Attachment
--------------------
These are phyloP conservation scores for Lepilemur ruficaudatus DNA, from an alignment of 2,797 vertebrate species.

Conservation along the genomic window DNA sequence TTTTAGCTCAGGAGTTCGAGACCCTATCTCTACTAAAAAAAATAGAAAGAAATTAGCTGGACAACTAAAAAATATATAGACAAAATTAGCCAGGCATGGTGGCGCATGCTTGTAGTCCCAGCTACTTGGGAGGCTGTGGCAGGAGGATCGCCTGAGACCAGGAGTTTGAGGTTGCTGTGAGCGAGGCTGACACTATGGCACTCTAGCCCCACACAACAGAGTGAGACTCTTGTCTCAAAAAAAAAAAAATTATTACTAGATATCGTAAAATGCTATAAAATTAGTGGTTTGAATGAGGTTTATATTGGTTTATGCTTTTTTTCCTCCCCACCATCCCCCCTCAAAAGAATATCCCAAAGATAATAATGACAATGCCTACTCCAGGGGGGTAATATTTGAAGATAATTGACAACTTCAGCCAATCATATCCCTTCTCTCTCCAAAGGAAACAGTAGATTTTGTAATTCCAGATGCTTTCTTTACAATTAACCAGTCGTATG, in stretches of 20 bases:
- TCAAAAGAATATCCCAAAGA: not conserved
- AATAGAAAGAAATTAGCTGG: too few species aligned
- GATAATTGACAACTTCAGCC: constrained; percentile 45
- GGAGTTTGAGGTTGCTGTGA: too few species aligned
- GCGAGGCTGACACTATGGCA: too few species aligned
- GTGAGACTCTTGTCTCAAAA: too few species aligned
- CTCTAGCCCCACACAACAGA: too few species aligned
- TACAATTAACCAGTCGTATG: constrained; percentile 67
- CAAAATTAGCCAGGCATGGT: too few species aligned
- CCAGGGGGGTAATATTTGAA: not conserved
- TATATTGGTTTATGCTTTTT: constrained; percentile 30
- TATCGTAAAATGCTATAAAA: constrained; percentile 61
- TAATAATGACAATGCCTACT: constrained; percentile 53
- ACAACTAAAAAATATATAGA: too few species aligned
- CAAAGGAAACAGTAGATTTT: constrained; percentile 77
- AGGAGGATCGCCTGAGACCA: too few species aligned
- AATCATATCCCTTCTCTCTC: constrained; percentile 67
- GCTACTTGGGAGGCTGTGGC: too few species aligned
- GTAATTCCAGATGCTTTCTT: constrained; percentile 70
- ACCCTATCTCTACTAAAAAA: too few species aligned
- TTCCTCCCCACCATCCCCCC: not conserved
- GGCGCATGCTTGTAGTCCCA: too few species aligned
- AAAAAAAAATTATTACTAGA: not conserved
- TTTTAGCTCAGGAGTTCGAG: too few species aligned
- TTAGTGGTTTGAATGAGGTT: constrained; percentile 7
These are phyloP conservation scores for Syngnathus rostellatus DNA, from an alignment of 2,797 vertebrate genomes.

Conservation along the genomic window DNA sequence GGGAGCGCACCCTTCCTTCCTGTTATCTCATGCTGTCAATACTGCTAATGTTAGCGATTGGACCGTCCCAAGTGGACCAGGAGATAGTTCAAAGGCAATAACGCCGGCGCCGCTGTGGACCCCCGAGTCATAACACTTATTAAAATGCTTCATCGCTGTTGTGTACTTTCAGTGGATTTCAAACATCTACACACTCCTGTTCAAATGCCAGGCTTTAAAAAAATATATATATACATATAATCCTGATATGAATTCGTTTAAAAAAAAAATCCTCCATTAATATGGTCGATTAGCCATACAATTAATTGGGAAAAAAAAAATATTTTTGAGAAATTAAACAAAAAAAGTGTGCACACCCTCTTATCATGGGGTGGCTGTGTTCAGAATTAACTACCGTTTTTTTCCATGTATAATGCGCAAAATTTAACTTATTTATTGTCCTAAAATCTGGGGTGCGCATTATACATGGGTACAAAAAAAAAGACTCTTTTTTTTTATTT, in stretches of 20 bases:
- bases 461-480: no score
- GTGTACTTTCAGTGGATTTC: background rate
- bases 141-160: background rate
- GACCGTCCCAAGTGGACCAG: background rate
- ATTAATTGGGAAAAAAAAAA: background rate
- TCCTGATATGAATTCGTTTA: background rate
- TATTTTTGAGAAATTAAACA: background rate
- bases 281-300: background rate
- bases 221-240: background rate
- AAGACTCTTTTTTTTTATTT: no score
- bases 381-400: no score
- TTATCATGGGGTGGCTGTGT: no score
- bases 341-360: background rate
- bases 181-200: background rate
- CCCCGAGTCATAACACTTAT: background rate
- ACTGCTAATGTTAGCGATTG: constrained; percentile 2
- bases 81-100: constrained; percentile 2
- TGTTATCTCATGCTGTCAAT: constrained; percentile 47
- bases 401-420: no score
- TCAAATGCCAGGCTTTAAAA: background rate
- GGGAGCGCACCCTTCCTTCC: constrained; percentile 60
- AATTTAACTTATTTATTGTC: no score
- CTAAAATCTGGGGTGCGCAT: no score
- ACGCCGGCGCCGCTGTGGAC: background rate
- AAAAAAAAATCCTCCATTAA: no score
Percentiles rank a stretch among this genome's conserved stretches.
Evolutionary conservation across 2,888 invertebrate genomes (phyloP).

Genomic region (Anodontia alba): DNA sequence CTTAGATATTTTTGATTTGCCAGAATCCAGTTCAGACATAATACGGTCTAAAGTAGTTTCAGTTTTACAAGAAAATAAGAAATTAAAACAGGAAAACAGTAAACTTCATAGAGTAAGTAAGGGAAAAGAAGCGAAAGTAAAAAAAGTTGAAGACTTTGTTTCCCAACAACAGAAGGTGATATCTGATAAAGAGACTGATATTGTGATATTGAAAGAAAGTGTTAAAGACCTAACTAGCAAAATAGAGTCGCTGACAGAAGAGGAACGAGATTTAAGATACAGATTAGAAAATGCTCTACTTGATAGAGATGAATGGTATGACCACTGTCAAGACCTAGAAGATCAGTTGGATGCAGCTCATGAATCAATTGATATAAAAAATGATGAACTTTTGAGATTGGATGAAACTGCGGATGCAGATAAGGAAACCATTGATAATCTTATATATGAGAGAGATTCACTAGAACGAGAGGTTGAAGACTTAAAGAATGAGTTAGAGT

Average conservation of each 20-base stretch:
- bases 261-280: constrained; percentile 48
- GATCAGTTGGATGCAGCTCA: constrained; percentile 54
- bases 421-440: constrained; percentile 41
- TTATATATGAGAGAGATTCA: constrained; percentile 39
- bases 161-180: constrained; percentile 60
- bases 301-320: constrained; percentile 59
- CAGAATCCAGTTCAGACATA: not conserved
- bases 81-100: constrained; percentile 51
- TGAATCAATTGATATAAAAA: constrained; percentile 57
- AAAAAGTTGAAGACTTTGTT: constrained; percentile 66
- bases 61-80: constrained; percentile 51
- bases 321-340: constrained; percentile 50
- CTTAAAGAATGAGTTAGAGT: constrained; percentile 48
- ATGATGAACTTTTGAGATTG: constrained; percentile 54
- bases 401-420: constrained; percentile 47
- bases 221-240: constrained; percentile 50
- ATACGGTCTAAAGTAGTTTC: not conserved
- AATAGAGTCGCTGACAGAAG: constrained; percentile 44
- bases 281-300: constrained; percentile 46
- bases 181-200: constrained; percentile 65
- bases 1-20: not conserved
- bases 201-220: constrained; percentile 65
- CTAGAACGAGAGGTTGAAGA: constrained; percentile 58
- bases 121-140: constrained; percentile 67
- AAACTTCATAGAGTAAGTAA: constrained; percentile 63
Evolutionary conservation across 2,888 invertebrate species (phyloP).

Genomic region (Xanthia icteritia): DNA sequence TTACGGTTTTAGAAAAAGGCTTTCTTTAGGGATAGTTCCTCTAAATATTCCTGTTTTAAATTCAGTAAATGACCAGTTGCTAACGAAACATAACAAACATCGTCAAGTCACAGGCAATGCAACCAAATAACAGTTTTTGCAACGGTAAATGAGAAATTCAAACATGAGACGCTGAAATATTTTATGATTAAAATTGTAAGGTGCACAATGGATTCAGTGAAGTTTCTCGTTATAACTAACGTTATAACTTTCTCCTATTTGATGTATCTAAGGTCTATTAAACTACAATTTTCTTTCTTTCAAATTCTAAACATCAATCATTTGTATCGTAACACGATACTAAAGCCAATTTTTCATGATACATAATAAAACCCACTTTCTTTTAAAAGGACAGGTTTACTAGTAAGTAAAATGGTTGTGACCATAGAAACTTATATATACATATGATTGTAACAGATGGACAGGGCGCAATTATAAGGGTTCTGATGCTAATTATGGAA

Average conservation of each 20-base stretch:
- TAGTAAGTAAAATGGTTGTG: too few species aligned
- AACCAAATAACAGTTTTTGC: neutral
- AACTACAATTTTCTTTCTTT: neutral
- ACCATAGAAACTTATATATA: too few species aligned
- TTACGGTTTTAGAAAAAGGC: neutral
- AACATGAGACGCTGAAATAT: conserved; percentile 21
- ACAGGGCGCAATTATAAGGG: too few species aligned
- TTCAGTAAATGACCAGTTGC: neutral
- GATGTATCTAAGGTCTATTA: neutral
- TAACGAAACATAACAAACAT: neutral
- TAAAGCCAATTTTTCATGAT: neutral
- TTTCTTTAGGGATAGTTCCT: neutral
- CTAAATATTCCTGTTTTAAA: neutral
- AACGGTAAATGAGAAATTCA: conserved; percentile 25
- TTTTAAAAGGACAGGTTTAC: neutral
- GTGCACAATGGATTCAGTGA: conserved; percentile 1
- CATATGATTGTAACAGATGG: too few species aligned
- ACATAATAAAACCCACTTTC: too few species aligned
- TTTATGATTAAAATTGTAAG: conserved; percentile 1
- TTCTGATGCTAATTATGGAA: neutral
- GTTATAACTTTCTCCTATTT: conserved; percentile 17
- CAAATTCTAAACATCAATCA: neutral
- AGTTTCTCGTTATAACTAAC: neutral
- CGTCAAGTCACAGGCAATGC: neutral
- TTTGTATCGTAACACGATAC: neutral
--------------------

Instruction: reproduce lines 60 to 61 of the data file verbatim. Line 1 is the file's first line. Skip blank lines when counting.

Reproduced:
- GATCAGTTGGATGCAGCTCA: constrained; percentile 54
- bases 421-440: constrained; percentile 41